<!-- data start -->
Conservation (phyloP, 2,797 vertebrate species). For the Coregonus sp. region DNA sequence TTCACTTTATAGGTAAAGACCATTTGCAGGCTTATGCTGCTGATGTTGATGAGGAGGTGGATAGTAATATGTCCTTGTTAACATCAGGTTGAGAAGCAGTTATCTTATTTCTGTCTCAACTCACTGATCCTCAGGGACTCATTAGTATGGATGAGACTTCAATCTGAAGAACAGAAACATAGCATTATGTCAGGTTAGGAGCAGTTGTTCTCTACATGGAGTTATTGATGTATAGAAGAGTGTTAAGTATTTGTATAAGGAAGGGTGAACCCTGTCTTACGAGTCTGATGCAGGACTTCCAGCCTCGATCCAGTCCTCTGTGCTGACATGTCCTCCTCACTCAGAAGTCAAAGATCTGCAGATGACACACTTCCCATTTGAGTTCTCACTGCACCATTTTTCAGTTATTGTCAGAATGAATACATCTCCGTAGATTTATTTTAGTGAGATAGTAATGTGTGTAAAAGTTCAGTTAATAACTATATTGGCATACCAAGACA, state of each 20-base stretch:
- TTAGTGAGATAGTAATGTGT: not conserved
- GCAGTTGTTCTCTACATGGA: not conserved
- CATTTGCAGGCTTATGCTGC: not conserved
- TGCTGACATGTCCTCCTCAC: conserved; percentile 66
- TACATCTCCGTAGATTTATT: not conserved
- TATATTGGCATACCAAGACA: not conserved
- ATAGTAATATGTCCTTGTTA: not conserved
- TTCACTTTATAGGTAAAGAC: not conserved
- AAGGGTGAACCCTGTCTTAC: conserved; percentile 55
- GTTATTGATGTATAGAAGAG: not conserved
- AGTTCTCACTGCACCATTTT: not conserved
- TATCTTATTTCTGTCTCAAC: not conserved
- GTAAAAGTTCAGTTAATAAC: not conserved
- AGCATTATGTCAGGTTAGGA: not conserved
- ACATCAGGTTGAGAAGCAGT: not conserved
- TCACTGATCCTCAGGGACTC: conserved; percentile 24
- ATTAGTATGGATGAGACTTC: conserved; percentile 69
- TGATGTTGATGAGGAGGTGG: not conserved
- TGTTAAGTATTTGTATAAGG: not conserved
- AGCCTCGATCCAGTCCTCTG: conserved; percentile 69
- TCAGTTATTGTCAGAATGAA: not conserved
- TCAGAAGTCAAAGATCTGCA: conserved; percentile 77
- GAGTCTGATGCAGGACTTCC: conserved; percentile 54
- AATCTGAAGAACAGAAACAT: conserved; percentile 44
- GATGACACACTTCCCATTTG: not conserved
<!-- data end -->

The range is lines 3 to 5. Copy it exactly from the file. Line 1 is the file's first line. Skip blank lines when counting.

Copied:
- GCAGTTGTTCTCTACATGGA: not conserved
- CATTTGCAGGCTTATGCTGC: not conserved
- TGCTGACATGTCCTCCTCAC: conserved; percentile 66